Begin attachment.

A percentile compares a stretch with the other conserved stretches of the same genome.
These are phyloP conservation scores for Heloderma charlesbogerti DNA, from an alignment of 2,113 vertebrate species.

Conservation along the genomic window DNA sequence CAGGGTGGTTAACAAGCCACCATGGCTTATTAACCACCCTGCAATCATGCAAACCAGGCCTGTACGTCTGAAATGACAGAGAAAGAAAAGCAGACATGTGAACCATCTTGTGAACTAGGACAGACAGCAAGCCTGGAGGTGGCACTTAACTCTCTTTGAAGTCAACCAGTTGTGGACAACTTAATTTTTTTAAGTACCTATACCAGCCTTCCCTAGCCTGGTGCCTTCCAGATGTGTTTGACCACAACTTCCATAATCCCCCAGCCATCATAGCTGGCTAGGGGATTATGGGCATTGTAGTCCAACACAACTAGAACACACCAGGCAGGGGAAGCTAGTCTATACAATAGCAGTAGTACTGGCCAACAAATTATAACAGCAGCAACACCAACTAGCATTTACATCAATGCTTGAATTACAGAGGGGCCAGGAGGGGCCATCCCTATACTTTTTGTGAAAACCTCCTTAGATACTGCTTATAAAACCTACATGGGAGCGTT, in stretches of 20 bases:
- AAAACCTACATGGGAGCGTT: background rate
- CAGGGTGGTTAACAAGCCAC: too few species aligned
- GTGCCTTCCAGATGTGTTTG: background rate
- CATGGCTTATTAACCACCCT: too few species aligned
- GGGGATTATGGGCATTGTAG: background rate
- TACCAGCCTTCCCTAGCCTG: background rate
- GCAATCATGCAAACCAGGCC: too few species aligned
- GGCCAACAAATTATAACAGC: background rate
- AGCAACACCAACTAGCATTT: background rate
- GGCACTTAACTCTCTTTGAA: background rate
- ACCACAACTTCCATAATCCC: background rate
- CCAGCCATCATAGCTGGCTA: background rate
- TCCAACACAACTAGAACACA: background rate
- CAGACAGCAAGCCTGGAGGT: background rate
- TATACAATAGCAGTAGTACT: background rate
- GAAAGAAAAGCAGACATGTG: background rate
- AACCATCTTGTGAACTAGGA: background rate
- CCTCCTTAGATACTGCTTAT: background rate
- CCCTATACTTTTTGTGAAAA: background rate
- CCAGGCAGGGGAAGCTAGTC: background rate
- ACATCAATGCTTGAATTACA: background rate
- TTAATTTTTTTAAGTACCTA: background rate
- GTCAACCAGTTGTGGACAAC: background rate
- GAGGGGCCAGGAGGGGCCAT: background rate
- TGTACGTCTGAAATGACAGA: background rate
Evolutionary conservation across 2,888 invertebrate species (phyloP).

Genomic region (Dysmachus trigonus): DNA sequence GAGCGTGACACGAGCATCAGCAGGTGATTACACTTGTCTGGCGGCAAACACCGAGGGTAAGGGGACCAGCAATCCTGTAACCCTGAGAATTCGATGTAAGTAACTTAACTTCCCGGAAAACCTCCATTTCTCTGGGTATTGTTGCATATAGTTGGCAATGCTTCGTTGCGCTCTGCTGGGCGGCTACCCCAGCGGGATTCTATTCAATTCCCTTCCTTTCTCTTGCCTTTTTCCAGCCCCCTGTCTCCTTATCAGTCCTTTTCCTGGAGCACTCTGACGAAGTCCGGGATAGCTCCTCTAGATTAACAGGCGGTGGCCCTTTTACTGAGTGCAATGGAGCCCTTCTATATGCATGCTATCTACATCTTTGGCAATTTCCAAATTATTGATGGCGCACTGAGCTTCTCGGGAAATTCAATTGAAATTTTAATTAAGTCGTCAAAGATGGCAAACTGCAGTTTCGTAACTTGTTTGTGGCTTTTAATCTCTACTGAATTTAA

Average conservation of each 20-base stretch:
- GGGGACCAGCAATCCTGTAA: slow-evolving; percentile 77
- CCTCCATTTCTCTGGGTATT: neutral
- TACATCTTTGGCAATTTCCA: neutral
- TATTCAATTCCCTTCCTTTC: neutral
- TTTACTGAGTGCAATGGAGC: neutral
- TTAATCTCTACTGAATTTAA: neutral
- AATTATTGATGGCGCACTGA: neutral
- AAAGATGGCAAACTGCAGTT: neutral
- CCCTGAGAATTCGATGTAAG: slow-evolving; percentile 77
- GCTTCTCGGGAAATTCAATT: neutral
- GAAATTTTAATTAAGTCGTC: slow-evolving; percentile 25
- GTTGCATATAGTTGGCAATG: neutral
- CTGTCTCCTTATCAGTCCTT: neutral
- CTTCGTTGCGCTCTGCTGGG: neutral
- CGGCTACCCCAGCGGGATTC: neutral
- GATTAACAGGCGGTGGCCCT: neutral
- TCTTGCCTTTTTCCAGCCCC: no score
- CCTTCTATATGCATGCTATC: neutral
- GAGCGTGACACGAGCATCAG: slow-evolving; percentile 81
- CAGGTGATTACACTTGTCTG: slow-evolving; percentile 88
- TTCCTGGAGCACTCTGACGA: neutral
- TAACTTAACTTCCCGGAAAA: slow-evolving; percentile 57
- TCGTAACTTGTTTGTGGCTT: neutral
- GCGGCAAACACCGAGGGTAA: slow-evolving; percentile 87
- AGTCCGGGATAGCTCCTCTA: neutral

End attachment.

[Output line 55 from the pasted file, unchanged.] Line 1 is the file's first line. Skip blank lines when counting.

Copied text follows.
- GCGGCAAACACCGAGGGTAA: slow-evolving; percentile 87